Quite frankly, I think that this site lacks some upvoting habit.

(For the record, looking for a duplicate on meta, I found this post from january, whose comments suggested starting a thread for this purpose. Better late than never, I guess.)

Additional resources:

Tl;wr: go pick three low-score questions at random, read them and their answers, post comments where improvements are needed, upvote otherwise.

Votes are basically what makes the stackexchange network different from (superior to?) classical forums (where the content is mostly frozen once posted, and hence quickly obsolete) and encyclopedias/manuals (which do not provide answers to questions).

The problem exists for both answers and questions.

For a single answer in a thread, it is a bit ungrateful, but it doesn't directly harm the site, I guess. For multiple answers, voting is civic duty, because 10 unsorted answers may be as useful as none!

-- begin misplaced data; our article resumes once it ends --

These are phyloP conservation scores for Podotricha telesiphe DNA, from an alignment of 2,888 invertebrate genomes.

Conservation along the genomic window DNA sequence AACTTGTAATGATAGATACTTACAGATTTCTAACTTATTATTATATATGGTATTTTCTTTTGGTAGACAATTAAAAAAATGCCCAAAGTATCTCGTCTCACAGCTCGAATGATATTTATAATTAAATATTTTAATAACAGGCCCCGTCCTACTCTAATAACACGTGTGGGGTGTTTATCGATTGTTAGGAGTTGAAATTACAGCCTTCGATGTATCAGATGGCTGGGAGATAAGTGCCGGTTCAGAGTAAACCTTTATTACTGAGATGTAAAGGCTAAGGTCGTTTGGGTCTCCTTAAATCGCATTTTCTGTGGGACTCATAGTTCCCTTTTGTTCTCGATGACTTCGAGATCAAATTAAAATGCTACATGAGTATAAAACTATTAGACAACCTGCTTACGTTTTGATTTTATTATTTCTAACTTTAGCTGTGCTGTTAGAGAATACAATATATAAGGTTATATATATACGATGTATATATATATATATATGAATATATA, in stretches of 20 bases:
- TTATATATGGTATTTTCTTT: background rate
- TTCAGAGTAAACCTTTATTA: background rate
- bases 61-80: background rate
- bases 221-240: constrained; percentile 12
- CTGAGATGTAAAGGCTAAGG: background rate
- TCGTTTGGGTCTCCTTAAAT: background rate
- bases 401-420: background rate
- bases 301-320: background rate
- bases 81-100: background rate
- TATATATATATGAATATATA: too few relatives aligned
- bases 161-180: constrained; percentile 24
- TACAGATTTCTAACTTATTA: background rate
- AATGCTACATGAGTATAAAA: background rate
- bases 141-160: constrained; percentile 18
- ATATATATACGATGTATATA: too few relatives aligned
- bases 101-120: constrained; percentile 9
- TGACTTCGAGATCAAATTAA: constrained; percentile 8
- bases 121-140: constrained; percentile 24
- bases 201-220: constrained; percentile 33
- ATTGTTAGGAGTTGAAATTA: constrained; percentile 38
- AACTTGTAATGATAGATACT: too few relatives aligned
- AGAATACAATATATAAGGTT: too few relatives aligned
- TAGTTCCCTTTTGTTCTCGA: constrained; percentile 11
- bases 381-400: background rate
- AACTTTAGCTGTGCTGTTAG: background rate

And for questions? I understand that people have all different habits, but I have come to understand that the general stackexchange policy when reading a question is:

  • if the question is understandable and reasonably well-asked, upvote;
  • if the question needs some minor improvement, leave a comment, and maybe come back later to upvote;
  • if the question needs some major improvement, leave a comment, downvote, and definitely come back later to reverse the vote and maybe upvote;
  • if the question is not salvageable, leave a comment and flag/vote to close.

Note how the default behavior according to this policy is to upvote. And in particular, a question with lots of views and no comment requesting for improvement should theoretically have a lot of upvotes!